- Comfort Panel HMI. Outside the Charter Controls cabinet for the Accu-Cut saw is a nine-inch Siemens Comfort Panel HMI display. Its color touchscreen provides plenty of area for operator information and controls interaction. “The more information we can provide operators via the HMI, the better they can manage the saw and, frankly, the less support calls they make to Pacific Trail,” Gonzalez says. “But, if the issue is escalated to us with questions, the HMI’s clear display of operating information makes it much easier and faster to help the saw operator resolve whatever issue is holding them up.”
The Charter Controls solution team used the Siemens TIA Portal, a common software engineering framework for its Totally Integrated Automation (TIA) portfolio, to program the SIMATICS PLC with the Accu-Cut saw’s many recipes and safety features. The saws use Safe Torque Off to stop the motors during emergency stops.
“The TIA Portal dramatically reduced our PLC and HMI software programming time by as much as 30 percent, saving us days if not weeks,” Gonzalez says. “The function libraries that come with the TIA Portal along with the programming diagnostics
are big time savers. We can also save our own code for reuse in other applications, which extends the value of time invested
in original software development.”
Upgraded the Accu-Cut controls with advanced PLC technology to ensure precision cuts, while improving safety and serviceability.If Pacific Trail’s Accu-Cut saw is anything, it’s precise in its cuts. Wold points out that while the saw’s specifications state that it can cut to 1/32nd of an inch or 0.8 mm, actual performance can be accurate to half that, as previously mentioned. “But just as important as precision is the consistency of that precision,” he says. “Our customers’ feedstock can vary a great deal, not just from one palette load to another, but also from board to board or sheet to sheet.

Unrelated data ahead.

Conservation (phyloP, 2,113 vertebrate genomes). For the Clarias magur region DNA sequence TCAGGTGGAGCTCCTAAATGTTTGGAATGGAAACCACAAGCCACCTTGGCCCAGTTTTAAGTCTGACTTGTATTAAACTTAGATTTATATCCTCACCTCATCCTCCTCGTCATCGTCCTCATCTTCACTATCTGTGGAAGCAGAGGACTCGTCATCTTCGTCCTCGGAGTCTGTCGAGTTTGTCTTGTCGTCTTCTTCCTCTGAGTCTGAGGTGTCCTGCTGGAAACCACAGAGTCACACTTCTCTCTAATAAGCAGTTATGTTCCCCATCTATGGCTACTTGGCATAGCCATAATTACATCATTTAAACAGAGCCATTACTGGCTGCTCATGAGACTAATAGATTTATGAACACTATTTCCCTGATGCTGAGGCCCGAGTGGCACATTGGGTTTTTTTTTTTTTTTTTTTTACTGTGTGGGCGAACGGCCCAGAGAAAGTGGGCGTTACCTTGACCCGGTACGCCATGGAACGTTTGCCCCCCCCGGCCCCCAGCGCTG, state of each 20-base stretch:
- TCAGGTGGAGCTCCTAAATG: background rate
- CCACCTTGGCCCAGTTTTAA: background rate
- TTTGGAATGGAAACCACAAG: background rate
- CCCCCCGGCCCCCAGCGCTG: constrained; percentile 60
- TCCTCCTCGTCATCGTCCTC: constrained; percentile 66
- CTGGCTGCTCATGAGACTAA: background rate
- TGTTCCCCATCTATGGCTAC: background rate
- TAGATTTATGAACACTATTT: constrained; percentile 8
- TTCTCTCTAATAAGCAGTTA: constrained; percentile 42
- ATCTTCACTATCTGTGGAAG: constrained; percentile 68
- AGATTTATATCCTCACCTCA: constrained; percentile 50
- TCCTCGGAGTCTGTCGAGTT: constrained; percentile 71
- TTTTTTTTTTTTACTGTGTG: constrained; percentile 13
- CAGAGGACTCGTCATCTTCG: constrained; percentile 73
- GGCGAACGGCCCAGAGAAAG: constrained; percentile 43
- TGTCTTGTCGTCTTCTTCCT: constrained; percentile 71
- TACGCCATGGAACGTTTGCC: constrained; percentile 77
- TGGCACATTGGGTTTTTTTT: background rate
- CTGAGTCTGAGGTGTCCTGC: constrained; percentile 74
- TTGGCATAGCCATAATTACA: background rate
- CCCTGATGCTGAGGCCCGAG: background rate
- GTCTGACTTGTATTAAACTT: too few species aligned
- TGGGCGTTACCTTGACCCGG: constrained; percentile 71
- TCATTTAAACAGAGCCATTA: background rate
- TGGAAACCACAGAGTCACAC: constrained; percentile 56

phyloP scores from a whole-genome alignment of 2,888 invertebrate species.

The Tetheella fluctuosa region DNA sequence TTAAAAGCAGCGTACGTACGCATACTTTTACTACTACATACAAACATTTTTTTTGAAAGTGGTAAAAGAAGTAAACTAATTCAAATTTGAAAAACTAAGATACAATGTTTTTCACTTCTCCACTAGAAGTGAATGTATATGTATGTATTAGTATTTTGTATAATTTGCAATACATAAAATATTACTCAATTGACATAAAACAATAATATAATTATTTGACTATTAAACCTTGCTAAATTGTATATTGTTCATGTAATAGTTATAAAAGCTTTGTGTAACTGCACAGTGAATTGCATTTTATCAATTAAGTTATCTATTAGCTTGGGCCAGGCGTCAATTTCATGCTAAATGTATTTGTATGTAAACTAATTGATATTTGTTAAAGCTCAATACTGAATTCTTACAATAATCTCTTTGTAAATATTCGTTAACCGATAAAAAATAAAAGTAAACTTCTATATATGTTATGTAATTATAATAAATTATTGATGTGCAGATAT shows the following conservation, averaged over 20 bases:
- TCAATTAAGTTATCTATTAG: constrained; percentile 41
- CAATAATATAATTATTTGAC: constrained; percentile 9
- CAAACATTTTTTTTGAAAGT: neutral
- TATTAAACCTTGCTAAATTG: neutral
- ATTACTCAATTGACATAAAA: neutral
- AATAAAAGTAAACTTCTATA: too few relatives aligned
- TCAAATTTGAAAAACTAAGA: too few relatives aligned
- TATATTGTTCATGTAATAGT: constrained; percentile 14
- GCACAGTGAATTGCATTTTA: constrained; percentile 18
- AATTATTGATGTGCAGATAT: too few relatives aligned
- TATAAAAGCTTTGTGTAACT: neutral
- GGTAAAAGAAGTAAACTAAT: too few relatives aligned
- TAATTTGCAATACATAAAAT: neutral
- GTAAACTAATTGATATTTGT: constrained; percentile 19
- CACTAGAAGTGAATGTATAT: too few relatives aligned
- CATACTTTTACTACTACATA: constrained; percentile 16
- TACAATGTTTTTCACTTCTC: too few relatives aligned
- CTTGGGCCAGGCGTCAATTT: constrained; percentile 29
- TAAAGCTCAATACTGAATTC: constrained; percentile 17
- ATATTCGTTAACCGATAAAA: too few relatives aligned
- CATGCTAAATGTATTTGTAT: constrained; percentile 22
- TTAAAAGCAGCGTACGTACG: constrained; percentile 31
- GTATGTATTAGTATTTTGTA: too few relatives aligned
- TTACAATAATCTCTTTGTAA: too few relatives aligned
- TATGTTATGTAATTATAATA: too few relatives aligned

That’s why the combination of the Siemens SIMATIC PLC and SINAMICS drive is so valuable. By working together, they can monitor motor current as an indicator of wood conditions and adjust the blade speed to those conditions.
For example, if the motor starts drawing over 15 or 16 amps, the saw can slow down by as much as 50 percent, adjusting the cutting speed automatically to keep the cut precise.”
For Charter Controls, having Siemens as its “one-stopshop” for the SIMATIC S7-1200, the Comfort Panel HMI, the SINAMICS drives and other Siemens components greatly simplifies procurement, manufacturing, commissioning, service and support. Gonzalez also values the open standards Siemens uses in designing and engineering those components, which he says helps integration with needed third-party components.
“Not only do all the Siemens components ‘work seamlessly among themselves, but also with others,” he says. “What’s more, inside the panel, everything looks like it belongs together.”
Overall, the Accu-Cut’s new control panel from Charter Controls has helped improve the safety and serviceability with the SIMATIC PLC’s integrated safety and remote diagnostics. While the former is critical for the Accu-Cut’s safe operation, the latter is important for both Wold, as first-line support, and Gonzalez, as the escalation point. “Being able to dial into a customer’s saw wherever it is in the world is a big advantage for us and for our customers,” Wold says, noting that Siemens worldwide presence is also a competitive advantage for Pacific Trail.
On this, Langton agrees wholeheartedly.
Having Siemens components inside Charter Controls’ panels help make our Accu-Cut saws sell themselves,” he says. “And, like any sales person, I’d rather be taking orders for our saws versus ‘making sales’ any day.